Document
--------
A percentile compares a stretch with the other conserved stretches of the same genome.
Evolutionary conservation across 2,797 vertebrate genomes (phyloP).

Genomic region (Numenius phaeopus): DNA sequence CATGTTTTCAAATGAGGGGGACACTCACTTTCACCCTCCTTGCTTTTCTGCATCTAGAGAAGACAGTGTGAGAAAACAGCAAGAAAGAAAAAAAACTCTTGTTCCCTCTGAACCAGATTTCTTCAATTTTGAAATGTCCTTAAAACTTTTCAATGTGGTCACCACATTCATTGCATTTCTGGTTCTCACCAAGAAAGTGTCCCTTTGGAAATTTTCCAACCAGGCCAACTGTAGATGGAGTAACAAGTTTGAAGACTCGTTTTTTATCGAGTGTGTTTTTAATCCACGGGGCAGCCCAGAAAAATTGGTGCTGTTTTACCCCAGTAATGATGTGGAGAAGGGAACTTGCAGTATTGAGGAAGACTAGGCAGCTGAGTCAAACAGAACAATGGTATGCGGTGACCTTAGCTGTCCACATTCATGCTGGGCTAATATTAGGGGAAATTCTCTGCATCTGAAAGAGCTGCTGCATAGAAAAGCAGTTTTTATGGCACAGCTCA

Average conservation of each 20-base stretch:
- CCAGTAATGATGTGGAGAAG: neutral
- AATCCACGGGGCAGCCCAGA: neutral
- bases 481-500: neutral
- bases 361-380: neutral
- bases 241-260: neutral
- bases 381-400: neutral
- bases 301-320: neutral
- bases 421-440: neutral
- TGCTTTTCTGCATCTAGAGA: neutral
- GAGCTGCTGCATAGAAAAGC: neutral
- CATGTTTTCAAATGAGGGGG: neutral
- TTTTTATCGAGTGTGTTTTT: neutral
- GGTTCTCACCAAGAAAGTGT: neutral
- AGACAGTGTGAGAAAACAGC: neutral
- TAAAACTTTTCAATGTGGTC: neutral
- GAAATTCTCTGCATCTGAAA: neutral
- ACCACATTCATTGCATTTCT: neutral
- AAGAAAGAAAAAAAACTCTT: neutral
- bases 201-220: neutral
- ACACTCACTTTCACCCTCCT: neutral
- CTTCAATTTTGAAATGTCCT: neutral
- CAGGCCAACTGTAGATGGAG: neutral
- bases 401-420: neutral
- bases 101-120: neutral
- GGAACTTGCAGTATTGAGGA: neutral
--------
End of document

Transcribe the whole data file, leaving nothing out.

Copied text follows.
A percentile compares a stretch with the other conserved stretches of the same genome.
Evolutionary conservation across 2,797 vertebrate genomes (phyloP).

Genomic region (Numenius phaeopus): DNA sequence CATGTTTTCAAATGAGGGGGACACTCACTTTCACCCTCCTTGCTTTTCTGCATCTAGAGAAGACAGTGTGAGAAAACAGCAAGAAAGAAAAAAAACTCTTGTTCCCTCTGAACCAGATTTCTTCAATTTTGAAATGTCCTTAAAACTTTTCAATGTGGTCACCACATTCATTGCATTTCTGGTTCTCACCAAGAAAGTGTCCCTTTGGAAATTTTCCAACCAGGCCAACTGTAGATGGAGTAACAAGTTTGAAGACTCGTTTTTTATCGAGTGTGTTTTTAATCCACGGGGCAGCCCAGAAAAATTGGTGCTGTTTTACCCCAGTAATGATGTGGAGAAGGGAACTTGCAGTATTGAGGAAGACTAGGCAGCTGAGTCAAACAGAACAATGGTATGCGGTGACCTTAGCTGTCCACATTCATGCTGGGCTAATATTAGGGGAAATTCTCTGCATCTGAAAGAGCTGCTGCATAGAAAAGCAGTTTTTATGGCACAGCTCA

Average conservation of each 20-base stretch:
- CCAGTAATGATGTGGAGAAG: neutral
- AATCCACGGGGCAGCCCAGA: neutral
- bases 481-500: neutral
- bases 361-380: neutral
- bases 241-260: neutral
- bases 381-400: neutral
- bases 301-320: neutral
- bases 421-440: neutral
- TGCTTTTCTGCATCTAGAGA: neutral
- GAGCTGCTGCATAGAAAAGC: neutral
- CATGTTTTCAAATGAGGGGG: neutral
- TTTTTATCGAGTGTGTTTTT: neutral
- GGTTCTCACCAAGAAAGTGT: neutral
- AGACAGTGTGAGAAAACAGC: neutral
- TAAAACTTTTCAATGTGGTC: neutral
- GAAATTCTCTGCATCTGAAA: neutral
- ACCACATTCATTGCATTTCT: neutral
- AAGAAAGAAAAAAAACTCTT: neutral
- bases 201-220: neutral
- ACACTCACTTTCACCCTCCT: neutral
- CTTCAATTTTGAAATGTCCT: neutral
- CAGGCCAACTGTAGATGGAG: neutral
- bases 401-420: neutral
- bases 101-120: neutral
- GGAACTTGCAGTATTGAGGA: neutral